Developed countries are still using the WTO to squeeze small farmers in the developing world--and developing world governments are going along with the charade.
We don’t have many Nelson Mandelas left, and we don’t really like the more pedestrian politicians that we’ve been saddled with.
South Korea's conservative government is rolling back free speech protections and going after progressive activists and political parties.
Drones are a growth industry with, aside from the U.S., states such as Israel, Britain, Sweden, Iran, Russia, China, Saudi Arabia, and even Lebanon in possession of the more lethal varieties.
With support from Moscow, Washington, and the former imperial capitals no longer assured, armed groups in Africa now compete for riches in diamond mines, gold pits, oil wells, and rare earth deposits.
As in the 1940s in Palestine, some opposition recruits have gone to Syria motivated by extremist ideologies and with the intention to commit acts of terrorism. But most have more prosaic reasons for fighting.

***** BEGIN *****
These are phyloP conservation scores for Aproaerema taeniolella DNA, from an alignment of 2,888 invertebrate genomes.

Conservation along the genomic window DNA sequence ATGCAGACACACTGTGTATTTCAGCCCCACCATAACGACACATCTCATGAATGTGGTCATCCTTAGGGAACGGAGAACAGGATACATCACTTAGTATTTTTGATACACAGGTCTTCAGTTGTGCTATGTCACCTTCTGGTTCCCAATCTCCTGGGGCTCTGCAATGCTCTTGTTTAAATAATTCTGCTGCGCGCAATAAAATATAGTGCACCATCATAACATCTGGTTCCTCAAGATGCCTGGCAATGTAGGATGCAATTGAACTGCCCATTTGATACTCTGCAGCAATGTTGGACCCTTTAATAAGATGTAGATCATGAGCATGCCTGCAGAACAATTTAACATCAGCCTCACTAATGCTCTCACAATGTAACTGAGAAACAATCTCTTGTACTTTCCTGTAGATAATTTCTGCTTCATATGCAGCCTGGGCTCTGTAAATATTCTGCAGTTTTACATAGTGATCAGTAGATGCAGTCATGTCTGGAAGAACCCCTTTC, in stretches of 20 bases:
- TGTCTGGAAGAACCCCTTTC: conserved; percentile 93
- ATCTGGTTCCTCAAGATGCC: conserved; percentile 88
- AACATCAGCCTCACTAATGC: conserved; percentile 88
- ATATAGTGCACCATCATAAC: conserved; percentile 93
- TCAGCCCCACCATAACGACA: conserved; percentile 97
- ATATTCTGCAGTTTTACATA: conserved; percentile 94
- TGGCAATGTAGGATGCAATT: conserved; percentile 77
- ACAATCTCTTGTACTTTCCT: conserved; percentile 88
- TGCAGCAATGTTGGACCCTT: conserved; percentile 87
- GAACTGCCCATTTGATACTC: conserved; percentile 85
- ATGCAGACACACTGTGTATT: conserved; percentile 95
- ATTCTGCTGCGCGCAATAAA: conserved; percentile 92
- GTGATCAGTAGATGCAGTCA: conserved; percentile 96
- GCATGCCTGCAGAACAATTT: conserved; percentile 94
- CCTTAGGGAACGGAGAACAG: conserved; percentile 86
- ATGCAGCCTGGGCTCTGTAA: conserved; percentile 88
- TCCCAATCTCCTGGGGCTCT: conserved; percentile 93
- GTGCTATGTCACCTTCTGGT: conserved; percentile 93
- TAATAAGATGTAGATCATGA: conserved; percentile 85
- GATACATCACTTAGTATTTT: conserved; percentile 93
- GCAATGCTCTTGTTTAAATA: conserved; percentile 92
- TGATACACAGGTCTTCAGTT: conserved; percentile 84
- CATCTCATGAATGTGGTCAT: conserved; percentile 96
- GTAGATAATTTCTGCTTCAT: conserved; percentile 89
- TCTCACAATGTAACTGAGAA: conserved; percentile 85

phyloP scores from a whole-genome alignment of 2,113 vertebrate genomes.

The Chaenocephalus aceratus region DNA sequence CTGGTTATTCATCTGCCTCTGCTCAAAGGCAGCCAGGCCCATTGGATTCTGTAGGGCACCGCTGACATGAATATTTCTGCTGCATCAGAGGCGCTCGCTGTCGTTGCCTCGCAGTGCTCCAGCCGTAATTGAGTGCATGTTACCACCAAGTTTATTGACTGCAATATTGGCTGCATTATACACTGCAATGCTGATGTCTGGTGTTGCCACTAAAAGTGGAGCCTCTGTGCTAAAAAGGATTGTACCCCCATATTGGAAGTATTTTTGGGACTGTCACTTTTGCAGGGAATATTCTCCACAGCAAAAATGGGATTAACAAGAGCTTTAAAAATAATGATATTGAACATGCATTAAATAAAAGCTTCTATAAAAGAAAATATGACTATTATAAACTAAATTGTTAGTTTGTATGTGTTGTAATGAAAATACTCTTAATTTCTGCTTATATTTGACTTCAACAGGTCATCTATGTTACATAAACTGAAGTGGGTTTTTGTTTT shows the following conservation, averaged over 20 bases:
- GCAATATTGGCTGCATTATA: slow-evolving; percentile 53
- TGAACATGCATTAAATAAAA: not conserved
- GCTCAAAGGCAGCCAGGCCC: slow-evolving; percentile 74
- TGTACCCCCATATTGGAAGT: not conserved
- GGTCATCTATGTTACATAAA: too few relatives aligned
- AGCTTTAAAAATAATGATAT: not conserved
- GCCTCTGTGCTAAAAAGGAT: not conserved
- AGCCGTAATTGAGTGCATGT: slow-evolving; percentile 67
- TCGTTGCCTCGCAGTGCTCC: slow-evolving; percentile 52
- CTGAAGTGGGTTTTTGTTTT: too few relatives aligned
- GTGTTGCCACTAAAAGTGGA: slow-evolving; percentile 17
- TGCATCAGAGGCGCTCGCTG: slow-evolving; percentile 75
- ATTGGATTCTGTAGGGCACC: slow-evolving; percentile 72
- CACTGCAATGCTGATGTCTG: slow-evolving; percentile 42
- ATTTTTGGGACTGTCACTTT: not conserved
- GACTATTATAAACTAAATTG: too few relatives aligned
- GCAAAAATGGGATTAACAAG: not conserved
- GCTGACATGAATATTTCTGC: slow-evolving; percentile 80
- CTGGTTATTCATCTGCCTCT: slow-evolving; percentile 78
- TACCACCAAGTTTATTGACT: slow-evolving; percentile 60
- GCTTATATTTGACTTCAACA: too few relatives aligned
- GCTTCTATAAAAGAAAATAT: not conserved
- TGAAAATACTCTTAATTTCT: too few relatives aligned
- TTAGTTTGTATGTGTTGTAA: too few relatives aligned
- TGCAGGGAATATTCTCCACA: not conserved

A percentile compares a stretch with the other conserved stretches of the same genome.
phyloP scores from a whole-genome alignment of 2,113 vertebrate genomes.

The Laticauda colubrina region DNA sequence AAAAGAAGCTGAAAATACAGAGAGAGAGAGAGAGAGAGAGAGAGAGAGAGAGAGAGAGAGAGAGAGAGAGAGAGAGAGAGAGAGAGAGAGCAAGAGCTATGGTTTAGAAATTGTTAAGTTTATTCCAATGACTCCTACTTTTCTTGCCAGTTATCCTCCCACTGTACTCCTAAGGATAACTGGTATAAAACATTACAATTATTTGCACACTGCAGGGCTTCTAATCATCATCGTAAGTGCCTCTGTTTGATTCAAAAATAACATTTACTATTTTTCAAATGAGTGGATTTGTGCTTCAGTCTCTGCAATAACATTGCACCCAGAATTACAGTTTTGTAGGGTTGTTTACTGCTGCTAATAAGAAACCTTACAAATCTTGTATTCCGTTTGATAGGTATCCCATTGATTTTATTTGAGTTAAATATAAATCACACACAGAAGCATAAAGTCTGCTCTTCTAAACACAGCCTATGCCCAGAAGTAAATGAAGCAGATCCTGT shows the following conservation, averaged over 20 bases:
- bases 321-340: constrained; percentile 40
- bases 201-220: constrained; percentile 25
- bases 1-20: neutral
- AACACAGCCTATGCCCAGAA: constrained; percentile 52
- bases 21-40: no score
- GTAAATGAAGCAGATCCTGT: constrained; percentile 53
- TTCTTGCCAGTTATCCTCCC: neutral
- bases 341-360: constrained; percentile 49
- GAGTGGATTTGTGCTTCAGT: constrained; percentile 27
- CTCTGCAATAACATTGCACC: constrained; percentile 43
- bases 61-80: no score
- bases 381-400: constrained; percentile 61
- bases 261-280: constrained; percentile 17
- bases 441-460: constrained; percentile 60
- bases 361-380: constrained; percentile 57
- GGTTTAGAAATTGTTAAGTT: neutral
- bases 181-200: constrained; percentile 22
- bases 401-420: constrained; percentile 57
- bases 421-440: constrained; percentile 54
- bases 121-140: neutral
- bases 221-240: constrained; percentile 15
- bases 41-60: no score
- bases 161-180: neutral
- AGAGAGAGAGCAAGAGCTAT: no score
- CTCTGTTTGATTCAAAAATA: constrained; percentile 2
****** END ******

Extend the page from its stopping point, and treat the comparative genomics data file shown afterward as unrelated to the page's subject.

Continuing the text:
As unrest simmers in the Middle East and the United States edges toward detente with Iran, Israel and Saudi Arabia are trying to ride out the storm together.
Zombies speak to our perennial anxieties about war, pandemics, and globalization.
The super typhoon that just hit the Philippines should be a wake-up call for climate-change negotiators in Warsaw.
South Korea may be better known for its high-tech exports, but its small farmers are leading the way when it comes to food sovereignty and community agriculture.